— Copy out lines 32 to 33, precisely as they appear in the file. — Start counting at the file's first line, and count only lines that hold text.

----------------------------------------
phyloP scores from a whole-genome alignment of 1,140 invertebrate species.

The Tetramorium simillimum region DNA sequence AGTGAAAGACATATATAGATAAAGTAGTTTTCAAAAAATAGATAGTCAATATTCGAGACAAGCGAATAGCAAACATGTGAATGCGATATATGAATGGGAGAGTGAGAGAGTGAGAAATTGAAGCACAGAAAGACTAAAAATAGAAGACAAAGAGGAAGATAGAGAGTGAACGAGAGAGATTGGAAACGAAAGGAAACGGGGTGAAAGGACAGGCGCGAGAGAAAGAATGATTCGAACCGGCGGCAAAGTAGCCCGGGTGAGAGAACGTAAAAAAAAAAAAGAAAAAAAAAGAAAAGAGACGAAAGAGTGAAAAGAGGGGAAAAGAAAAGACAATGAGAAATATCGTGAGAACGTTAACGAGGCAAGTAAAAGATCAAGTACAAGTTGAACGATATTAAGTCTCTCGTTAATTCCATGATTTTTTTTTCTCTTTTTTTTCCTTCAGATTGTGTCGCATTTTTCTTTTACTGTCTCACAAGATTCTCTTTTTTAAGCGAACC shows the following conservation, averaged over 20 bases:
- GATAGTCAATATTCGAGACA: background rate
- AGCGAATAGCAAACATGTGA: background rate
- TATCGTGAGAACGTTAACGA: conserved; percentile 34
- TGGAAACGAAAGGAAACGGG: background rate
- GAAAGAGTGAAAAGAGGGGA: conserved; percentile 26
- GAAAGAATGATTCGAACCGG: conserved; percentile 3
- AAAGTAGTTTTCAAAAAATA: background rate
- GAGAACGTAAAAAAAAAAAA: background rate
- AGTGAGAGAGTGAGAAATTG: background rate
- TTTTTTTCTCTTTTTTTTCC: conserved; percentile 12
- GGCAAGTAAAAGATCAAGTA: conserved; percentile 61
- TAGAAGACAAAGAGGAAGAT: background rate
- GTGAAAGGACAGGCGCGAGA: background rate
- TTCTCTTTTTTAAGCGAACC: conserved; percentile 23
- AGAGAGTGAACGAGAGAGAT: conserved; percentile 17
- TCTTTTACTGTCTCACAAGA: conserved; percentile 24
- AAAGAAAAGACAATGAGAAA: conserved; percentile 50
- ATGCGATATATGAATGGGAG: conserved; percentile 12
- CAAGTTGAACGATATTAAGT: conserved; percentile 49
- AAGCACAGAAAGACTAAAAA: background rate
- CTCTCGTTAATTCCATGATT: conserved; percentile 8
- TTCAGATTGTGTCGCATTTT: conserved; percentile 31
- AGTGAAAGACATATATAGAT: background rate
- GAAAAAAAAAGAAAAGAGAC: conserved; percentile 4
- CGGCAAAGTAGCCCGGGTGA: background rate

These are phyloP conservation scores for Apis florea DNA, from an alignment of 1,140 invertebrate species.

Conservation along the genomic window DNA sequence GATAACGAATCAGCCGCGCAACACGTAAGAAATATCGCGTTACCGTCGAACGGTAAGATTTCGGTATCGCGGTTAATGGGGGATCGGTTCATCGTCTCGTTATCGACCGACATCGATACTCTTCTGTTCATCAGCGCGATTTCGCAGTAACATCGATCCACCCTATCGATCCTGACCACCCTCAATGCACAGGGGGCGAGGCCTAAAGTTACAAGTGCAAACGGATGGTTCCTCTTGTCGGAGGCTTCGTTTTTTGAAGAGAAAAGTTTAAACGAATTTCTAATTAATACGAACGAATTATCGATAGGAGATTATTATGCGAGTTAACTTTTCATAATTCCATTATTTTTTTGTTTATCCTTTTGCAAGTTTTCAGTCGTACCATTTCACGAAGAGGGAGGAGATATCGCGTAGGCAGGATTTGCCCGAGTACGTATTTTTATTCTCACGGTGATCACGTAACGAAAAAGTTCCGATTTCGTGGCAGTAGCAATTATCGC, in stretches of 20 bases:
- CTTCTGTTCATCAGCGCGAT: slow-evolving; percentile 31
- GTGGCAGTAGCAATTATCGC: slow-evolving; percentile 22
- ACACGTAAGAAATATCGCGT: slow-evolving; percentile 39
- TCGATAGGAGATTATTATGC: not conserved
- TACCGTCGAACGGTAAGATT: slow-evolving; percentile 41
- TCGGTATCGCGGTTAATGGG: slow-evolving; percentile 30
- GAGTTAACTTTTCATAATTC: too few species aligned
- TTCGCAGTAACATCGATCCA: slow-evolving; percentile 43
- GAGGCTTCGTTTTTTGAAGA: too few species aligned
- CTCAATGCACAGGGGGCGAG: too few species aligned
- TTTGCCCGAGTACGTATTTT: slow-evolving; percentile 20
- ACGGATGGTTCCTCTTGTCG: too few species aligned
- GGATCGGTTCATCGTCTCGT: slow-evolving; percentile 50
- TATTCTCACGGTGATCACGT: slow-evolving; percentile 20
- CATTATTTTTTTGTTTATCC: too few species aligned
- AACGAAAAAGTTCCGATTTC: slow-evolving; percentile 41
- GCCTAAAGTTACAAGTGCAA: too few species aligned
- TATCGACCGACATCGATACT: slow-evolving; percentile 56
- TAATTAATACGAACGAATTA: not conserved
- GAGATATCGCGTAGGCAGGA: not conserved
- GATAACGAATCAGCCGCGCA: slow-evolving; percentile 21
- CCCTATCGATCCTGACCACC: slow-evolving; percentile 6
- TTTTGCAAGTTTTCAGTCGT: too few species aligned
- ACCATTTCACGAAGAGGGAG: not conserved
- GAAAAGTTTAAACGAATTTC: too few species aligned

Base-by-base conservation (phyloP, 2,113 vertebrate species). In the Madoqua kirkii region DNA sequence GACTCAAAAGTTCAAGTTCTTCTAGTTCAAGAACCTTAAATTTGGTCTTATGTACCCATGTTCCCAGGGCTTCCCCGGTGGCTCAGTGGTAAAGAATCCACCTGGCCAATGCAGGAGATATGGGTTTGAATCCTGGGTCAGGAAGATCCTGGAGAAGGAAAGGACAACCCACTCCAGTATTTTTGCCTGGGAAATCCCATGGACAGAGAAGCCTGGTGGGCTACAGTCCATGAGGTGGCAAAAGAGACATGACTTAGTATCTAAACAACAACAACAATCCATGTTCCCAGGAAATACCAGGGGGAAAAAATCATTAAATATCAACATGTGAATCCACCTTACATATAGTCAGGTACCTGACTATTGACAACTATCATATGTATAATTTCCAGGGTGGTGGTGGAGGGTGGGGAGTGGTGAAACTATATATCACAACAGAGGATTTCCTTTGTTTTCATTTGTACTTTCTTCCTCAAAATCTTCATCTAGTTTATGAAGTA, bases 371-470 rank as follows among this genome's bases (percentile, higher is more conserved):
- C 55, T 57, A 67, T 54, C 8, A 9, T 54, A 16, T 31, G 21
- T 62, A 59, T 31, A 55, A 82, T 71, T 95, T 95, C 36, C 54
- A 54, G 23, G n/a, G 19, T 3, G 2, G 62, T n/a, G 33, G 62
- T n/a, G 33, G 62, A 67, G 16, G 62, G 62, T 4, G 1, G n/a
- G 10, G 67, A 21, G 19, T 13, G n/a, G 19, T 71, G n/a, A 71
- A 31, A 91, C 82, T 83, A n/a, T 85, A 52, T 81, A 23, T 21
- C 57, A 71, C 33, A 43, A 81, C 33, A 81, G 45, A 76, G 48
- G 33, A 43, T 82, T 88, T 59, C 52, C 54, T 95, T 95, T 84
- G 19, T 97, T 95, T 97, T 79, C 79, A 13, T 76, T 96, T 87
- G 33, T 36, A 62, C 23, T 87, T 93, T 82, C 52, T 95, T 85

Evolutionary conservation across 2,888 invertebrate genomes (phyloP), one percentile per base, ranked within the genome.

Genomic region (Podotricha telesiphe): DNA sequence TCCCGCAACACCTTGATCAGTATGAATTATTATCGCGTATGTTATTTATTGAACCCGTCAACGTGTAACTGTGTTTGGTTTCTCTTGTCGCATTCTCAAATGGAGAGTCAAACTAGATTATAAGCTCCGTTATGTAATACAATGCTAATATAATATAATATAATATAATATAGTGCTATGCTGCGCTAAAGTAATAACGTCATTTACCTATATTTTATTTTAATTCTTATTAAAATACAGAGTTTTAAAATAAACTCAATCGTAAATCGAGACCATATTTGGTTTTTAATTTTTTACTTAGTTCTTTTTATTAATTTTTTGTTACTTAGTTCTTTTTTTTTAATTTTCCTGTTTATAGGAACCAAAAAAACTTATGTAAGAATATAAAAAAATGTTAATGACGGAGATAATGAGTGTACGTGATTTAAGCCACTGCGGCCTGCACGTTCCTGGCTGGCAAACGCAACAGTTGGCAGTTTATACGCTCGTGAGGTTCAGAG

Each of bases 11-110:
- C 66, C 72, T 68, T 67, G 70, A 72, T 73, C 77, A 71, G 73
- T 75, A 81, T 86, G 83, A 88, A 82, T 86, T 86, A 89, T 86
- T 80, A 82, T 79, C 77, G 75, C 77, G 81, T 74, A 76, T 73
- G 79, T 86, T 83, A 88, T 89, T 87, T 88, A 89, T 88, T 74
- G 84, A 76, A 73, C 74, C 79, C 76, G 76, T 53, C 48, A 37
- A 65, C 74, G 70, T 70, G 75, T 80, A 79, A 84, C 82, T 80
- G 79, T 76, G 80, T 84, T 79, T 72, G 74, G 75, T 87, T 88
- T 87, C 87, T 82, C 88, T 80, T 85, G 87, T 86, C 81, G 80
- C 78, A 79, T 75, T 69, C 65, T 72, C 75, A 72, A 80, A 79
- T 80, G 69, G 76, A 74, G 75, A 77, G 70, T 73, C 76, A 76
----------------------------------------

- ACACGTAAGAAATATCGCGT: slow-evolving; percentile 39
- TCGATAGGAGATTATTATGC: not conserved